1459 Gollin is mentioned as a church village. In 1527 44 hooves are mentioned. In 1528 the Zeidler von Gollin and Vietmannsdorf set up their hives in the Zehdenicker Heide. In 1554 the jug is mentioned again. In 1575, on a piece of land owned by the v. Holzendorf had to cede as the local owner , and a heath ranch (chief forester's office) was set up for the maintenance of the game drives . In 1578 there were 17 farmers, 4 farmers and a shepherd in the village. It had 36 hooves at the time. In 1624 36 hooves that could be shot (= taxable) were mentioned again. The population consisted of 17 farmers, 6 farmers, the Erbkrüger and the Heidereiter. The Thirty Years War hit the village very hard, almost all of the residents perished or fled. The church was destroyed and not rebuilt. The first half-timbered church was not built again until around 1755. In 1687 the hoof beat (or the division of the land) was barely recognizable, the area was almost completely wooded. Only one sixth of the former cultivated land was cleared. There were only two farmers living in the village, all of the cottages were fallow. The church was destroyed, as was the schoolmaster's and sexton's house and the smithy. The Heidereiterei was rebuilt by 1692. It is described as a house with seven containers, a barn and stables. In 1701 the village had not yet been rebuilt. Of the 1,465 acres (he acre to 300 square rods), 325 acres were "bare land" (i.e. in cultivation), the rest were still overgrown. There were no parishes, but the church had two acres of church land. The earnings situation was also quite modest due to the poor, sandy soil. The meadows gave little and poor fodder. That is why herding and animal husbandry were not very well developed. Pasture oats had to be paid for the forest pasture in the Royal Heath. There was enough firewood, but no timber. The inhabitants were also only able to do little fishing (on the small "Schulzensee", today Petzinsee). The Great Gollinsee belonged to the city of Templin. Interestingly, the hoof size is only calculated from the two cultivated fields (minus the fallow land). The 36 hooves were calculated on 27 acres, 27 7/9 square rods. In 1704 the Heidereiterei was relocated to Reiersdorf due to the dilapidation of the house in Gollin. By 1711 it was almost possible to reoccupy the farms. For this year ten farmers residing in Gollin, one "single person" and one shepherd with cattle were noted. The village was not completely rebuilt until 1734. The following are named: twelve peasants, seven "houseguests", a tailor, a shepherd, nine servants and nine maidservants. In 1742 ten farmers cultivated three hooves each, one farmer two hooves, and the Kruger four hooves. In 1745 the brewing mug belonged to a Kruger Röhle. In 1775 there was again a church in Gollin, probably a half-timbered church, the place was again a church village. In addition to eleven farmers, 25 Büdner, residents and other people lived in the village; there were a total of 31 campfire sites with 136 inhabitants. In 1801 the place had 164 inhabitants: 11 whole farmers, 7 Büdner, 5 residents and a fisherman. There was a forge and a jug, a total of 27 fireplaces. The half-timbered church built around 1755 burned down by lightning. In 1814 a large fire destroyed the school building and probably three Büdner houses. In 1817 the new school building was built. In 1819 (1817) today's half-timbered church with a three-sided east end and a boarded roof tower was built. In 1840 there were 23 houses. The Vorwerk Gut Gollin is mentioned for the first time. The windmill in Gollin is documented for the first time in 1849. The owner was a certain Hinze. In 1860 there were 4 public buildings, 28 residential buildings and 48 farm buildings, including a flour mill (windmill). The windmill was located south of the village, a little east of Golliner Dorfstrasse (on the southern edge of property 302/2). An overview of the village's infrastructure is documented for the year 1861: an inn, two linen weavers with three chairs and an assistant, a post mill, in which a master and an assistant were employed, a fisherman, a bricklayer, a carpenter, a master wheelwright , two master blacksmiths with an assistant, a master tailor, a seamstress, two master carpenters and a cooper. In 1867 the Vorwerk Gollin belonged to the Freiherr Karl August Robert v. Stein (from Lausnitz, zu Kochberg) (* May 14, 1838, † 1895 in Berlin). The Vorwerk was 800 acres and consisted of a house in which 16 residents lived. In 1878 parts of the Vorwerk were sold to the forest treasury. In 1900 there were 38 houses in Gollin. In 1905 a forester's office was set up again in Gollin, which belonged to the head forester's office in Reiersdorf. It was at the northeast end of the village. In 1907 there were in Gollin: a landowner (with 158 hectares), a master tailor, two innkeepers, a master blacksmith, eight bricklayers, a material, flour and fodder shop, another material shop, the royal forester, a royal assistant forester, a teacher and two other Büdner. The gatekeeper's house had also been built by 1927 at the latest. In 1931 53 residential buildings were registered. In 1933 the Gollin volunteer fire brigade was founded . A year later it already had 25 comrades. In 1936 the fire station with a riser and hose drying tower was built. In 1935/36 a gas station was built in Gollin. It basically existed until December 31, 1991 when it was closed. In the land reform after World War II in 1948, 245 hectares were expropriated and divided. 32 hectares went to landless farmers and farm workers, 91 hectares to 20 landless farmers and 56 hectares to resettlers. The community reserved 5 hectares, 19 hectares went to the state's own forest. The half-timbered church was renovated in 1968. In 1969 the local school was closed. The students were now taught in the schools in Milmersdorf. In 1978 there was a home worker base for VEB Bekleidungswerke Zehdenick. The LPG Vietmannsdorf, operating part Gut Gollin cultivated the agricultural area of ​​the place and maintained a compound feed factory.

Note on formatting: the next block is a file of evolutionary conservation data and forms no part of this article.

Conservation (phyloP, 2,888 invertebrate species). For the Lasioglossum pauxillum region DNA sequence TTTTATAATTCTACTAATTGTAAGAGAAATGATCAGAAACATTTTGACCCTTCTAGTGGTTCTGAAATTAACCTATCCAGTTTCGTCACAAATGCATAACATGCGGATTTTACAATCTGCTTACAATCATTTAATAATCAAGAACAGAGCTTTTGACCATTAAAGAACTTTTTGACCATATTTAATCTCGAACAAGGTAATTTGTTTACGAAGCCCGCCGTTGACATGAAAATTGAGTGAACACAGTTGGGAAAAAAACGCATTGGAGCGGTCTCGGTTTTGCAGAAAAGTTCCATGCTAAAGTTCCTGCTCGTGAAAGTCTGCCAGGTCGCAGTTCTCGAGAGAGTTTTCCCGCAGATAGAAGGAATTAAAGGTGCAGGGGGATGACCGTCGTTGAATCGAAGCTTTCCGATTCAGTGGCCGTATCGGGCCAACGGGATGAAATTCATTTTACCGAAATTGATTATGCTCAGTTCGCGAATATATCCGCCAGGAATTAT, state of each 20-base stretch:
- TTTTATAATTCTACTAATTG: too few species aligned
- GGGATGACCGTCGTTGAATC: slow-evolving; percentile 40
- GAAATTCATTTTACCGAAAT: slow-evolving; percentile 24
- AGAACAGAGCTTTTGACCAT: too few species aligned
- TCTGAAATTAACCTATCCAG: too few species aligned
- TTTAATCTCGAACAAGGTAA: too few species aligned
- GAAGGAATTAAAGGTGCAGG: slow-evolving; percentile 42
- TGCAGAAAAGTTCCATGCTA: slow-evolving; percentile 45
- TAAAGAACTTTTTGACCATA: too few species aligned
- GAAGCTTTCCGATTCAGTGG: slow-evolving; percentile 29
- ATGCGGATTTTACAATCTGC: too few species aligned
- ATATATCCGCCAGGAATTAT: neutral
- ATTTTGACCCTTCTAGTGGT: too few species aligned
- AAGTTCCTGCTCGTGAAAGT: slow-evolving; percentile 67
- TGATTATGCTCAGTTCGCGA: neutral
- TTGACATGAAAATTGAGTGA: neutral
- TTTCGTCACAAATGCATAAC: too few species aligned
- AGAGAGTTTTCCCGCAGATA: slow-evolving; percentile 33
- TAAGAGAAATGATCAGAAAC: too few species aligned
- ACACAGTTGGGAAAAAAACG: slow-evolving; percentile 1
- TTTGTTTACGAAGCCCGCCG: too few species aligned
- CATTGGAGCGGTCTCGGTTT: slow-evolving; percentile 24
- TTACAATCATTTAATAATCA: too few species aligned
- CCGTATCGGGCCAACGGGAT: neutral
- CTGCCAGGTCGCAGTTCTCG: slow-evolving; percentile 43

Population growth from 1734 to 2002